King had been a bus driver for Pasco County School District since 2005, and drove elementary and high school students to and from school. During that time had been suspended several times for speeding, swearing and reckless driving, but there was no record of inappropriate behavior with a student. Florida requires background checks to be updated, along with fingerprint scans, every five years. According to school district spokeswoman Linda Cobbe, King passed “level 2 background checks, FBI background checks” when he was first hired.
Administrators have a responsibility to not only protect students at elementary, middle and high schools, but to protect those seeking higher education via universities or community colleges as well.
A level-two sex offender — a person at “moderate risk” for future offenses — was hired as an English teacher at two Massachusetts colleges in 2006 and 2009, despite still being on probation for a 2005 conviction of possessing child pornography and assault and battery on a 16-year-old girl.
Administrators allegedly knew about the conviction when they hired Sean M. Janson at Massasoit Community College and Bridgewater State University, though that information was not made available to the public until October of this year.
Massasoit apparently has never had a policy prohibiting the college from hiring convicted sex offenders. Both schools will be reexamining their hiring policies and background checking policies in December.
Posted in background checks, ban the box, criminal background checks, pre-employment background checks
According to the National Employment Law Project, most ban-the-box laws allow federal or public employers to conduct background checks on job applicants after initial interviews are conducted, but prevent employers from asking on job applications if a candidate has been convicted of a crime. It is not very common for cities or states to push back the timeline of when companies may pursue background checks, but two cities have made that move.
Columbia, Mo., introduced an ordinance that requires public companies to forego background checks until a conditional offer of employment has been made, in an attempt to further prevent discrimination against rehabilitated convicts. The only other city to put off background checks so late is Newark, N.J., which has the same law, though it also applies to private businesses, not just public businesses.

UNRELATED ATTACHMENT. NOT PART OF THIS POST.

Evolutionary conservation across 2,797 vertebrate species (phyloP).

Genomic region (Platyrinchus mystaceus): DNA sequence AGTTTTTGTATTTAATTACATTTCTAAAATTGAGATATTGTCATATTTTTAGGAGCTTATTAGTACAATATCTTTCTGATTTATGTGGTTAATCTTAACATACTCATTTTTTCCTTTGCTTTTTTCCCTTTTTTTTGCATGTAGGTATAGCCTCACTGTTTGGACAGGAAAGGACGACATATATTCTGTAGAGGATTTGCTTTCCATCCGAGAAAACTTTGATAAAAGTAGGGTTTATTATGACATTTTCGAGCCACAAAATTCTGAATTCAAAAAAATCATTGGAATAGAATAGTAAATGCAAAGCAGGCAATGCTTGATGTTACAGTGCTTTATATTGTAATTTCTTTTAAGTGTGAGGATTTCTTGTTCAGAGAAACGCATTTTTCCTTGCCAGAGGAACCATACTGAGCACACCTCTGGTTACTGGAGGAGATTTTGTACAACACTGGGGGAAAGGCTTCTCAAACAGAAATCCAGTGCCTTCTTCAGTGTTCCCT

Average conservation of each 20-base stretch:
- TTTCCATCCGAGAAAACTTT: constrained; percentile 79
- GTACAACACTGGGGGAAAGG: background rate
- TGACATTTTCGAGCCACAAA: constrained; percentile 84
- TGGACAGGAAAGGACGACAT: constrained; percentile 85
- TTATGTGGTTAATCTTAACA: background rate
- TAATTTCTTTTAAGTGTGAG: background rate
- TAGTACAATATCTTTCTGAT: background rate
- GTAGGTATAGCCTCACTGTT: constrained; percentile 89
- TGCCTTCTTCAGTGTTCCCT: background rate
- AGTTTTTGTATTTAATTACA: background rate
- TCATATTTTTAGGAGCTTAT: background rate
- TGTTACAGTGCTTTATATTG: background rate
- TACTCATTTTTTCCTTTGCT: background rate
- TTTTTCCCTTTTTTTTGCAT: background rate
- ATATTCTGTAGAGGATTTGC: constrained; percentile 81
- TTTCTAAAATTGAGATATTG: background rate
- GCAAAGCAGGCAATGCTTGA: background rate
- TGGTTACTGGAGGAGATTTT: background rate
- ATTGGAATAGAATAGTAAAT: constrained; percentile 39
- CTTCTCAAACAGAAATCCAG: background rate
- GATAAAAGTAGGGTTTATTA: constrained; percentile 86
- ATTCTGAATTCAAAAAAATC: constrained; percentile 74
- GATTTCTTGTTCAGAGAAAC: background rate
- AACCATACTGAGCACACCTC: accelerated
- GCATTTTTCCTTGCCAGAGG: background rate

The Columbia Chamber of Commerce voted in November to table the law for the time being, as several members had concerns about the wording of the ordinance. The Mayor’s Task Force on Community Violence recommended the ban-the-box law, and Task Force co-chairwoman and city councilwoman Laura Nauser said she supports the law in its current iteration.
However, the main criticism toward the ordinance is that waiting so long to conduct background checks wastes employers’ time and money, if a criminal history would prevent a candidate from doing the job for which he or she is applying.
Another city with late-coming background checks include San Francisco, whose law states that background checks may be conducted on candidates that are finalists for a position, before the offer is made. San Francisco also has restrictions on how far back employers may look for a criminal record, except for crimes such as homicide and sex offenses. That city-county underwent a year of negotiations in order to compromise on its current ban-the-box law.
Thirteen states currently have statewide ban-the-box laws, and many more cities have their own laws.
Posted in drug screening, drug testing, drugs in the workplace, NFL drug testing
Under Minnesota’s Drug and Alcohol Testing in the Workplace Act (DATWA), having an employee confess to using drugs prior to completing a drug test does not have the same employment consequences as that same person actually having a urine drug test turn up positive.
This was recently brought up in court after Minnesota Vikings running back Adrian Peterson told a drug-testing company employee that he “smoked a little weed” prior to completing a drug test, which was required as part of his bond after he was arrested in Texas.
According to the National Law Review, people who are required to take drug tests — either randomly for a job or as a condition for some prior arrest — often confess to doing drugs before they even complete testing. Minnesota employers are allowed to respond differently to an admission of drug usage than to a positive drug test.
DATWA makes no exceptions for confessions on company property; the employer may immediately terminate an employee that admits to using illegal substances, if that is consistent with company policy. In that situation, the employer is not responsible for ensuring the employee gets any treatment for a drug addiction.
However, if a Minnesota employee’s drug test comes back positive for the first time, the employer may not fire its employee, and instead must allow the employee to go through a rehab or treatment program. (After that program is completed, any positive drug tests may be grounds for termination.)
Employers should be aware of state laws when it comes to drug testing employees and what they are legally bound to do if drug tests come back positive. Maine, Rhode Island and Vermont have similar laws to Minnesota’s DATWA, in that the first positive drug test is not grounds for termination; Iowa employers have a responsibility to the employee after the first positive alcohol test, but not after a positive drug test.
The National Law Review encourages employers to proceed with drug testing as usual regardless of whether an employee has confessed to drug usage prior to testing.
Next Page »